The Canadian dollar is outperforming all of its major peers this year, and several analysts see room for more gains as the economic recovery picks up, bolstering speculation about reduced stimulus. Data showing stronger-than-expected job growth in February provided the impetus for the loonie to climb to a three-year high on March 12, even as the U.S. currency rose against the majority of its global peers on the back of surging Treasury yields. The Canadian dollar has eked out an advance of about 2% so far in 2021, the most among 31 major currencies tracked by Bloomberg against the greenback. It was trading at 80 US cents on March 8.
Strategists see the potential for more gains as a stronger economy makes it more likely that the Bank of Canada will taper its asset purchases. While the central bank maintained its policy rate in March and signalled it won’t change it until 2023, bets on a stimulus reduction have grown.
The Bank of Canada might “feel the pressure” to deliver tapering at its April decision, analysts at ING Bank NV including Chris Turner wrote. “Signs of materially rising inflation may see investors starting to doubt the BOC 2023 forward guidance, and possibly add some pressure to Canadian front-end rates. All this may help the Canadian dollar weather some fresh USD strength.”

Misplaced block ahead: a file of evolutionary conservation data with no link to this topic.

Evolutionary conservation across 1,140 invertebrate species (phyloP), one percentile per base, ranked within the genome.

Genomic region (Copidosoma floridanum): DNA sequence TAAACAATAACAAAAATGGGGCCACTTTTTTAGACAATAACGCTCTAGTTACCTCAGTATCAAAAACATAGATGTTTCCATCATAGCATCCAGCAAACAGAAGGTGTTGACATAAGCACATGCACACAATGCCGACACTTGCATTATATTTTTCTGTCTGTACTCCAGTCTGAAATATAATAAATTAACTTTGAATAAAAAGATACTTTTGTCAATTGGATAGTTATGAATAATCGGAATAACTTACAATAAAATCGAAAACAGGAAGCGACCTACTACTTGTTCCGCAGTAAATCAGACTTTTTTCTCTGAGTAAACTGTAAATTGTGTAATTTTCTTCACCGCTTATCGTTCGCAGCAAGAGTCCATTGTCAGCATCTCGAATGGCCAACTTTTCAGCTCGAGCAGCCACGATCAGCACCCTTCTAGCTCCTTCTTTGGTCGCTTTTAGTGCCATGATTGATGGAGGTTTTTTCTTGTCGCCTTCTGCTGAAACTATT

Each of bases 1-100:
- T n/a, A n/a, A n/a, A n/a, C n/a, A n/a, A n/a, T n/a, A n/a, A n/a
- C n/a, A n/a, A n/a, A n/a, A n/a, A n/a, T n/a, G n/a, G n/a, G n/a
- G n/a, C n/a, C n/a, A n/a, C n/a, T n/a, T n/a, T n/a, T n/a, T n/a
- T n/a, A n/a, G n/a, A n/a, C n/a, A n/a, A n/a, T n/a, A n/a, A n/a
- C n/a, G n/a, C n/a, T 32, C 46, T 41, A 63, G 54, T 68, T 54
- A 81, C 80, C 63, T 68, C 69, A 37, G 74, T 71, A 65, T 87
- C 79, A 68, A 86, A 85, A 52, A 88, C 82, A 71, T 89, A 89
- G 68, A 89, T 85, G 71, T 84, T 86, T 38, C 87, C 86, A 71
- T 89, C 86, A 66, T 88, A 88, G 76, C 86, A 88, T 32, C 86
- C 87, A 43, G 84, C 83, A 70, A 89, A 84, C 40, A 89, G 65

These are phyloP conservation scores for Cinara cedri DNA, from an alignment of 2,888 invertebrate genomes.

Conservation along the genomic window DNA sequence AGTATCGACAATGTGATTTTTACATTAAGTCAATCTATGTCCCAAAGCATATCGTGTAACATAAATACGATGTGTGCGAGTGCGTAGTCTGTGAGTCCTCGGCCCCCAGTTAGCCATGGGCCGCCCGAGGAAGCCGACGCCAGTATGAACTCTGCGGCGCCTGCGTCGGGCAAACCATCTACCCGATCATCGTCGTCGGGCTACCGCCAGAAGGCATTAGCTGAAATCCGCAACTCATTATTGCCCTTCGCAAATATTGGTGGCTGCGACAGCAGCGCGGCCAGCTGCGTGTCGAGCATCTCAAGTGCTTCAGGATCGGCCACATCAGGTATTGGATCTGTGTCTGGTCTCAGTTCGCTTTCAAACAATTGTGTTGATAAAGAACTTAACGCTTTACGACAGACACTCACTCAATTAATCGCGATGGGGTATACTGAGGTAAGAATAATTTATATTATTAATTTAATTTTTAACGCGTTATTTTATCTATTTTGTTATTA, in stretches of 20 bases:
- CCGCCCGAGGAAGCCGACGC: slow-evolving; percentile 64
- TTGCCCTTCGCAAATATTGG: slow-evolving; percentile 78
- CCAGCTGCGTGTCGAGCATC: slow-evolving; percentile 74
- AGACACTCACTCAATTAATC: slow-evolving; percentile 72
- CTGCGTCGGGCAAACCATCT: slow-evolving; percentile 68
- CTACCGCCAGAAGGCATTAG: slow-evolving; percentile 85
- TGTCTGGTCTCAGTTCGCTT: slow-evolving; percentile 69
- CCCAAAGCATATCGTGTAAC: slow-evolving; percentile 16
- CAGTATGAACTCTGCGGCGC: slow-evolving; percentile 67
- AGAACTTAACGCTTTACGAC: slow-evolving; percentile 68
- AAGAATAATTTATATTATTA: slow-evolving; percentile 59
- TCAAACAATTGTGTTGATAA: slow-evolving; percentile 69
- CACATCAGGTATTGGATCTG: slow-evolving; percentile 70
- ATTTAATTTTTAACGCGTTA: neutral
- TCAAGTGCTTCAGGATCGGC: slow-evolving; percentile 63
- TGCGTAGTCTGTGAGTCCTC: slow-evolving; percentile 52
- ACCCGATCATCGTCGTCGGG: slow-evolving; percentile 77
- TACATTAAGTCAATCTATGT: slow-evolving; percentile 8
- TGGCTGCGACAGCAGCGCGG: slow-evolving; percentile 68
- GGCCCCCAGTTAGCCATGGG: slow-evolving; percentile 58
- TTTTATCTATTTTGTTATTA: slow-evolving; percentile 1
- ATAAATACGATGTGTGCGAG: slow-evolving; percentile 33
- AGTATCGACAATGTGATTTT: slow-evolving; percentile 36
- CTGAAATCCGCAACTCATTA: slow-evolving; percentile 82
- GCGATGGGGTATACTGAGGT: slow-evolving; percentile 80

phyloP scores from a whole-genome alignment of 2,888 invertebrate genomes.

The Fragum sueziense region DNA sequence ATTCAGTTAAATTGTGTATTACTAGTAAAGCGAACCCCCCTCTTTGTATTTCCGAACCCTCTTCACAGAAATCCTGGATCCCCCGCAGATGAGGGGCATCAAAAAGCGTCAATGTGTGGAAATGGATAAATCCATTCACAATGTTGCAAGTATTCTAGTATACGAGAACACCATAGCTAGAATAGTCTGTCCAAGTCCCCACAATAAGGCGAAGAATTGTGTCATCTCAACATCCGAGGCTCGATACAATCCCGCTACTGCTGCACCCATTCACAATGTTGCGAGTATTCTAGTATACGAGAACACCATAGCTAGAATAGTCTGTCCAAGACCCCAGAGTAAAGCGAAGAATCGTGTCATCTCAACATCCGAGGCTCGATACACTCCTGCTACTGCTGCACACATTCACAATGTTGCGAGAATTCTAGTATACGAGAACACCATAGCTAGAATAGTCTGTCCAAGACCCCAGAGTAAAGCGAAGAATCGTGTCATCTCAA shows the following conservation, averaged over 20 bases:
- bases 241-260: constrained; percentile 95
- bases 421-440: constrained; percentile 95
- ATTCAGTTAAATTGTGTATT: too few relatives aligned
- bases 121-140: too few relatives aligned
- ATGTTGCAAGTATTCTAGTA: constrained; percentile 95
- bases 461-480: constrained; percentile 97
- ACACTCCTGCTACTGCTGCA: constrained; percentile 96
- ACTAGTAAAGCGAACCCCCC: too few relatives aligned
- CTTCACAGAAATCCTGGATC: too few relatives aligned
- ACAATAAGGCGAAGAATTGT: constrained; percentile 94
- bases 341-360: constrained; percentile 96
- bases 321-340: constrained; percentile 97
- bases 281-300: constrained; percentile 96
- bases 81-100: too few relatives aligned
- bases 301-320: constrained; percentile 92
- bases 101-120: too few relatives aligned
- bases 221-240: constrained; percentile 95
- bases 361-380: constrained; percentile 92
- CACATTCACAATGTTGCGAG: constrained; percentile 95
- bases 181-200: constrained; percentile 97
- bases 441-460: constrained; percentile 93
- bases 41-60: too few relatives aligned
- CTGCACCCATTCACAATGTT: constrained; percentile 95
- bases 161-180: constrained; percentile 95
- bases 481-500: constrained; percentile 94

Amid the price surge on March 8, TD Securities exited its short New Zealand dollar versus loonie trade, with a profit of 2.48%. It still favours the Canadian dollar on the crosses and remains short the euro versus the loonie.
For Erik Nelson, a strategist at Wells Fargo, there’s been a recovery in risk sentiment, which is a “key factor of support” for the Canadian currency. He expects it to continue outperforming against most of its Group-of-10 peers.
The loonie has also been far less susceptible to rising U.S. yields because Canadian rates still hold a premium to their American counterparts through the intermediate part of the curve, Scotiabank strategists Shaun Osborne and Juan Manuel Herrera wrote in a note. The 10-year spread remains in favour of the dollar, but the gap has tightened.
This dynamic means that the U.S.-Canadian dollar exchange rate could “come under additional pressure,” said Bipan Rai, head of foreign-exchange strategy at the Canadian Imperial Bank of Commerce. Crude prices also remain “somewhat firm,” providing another tailwind for the Canadian currency.
Source: Financial Post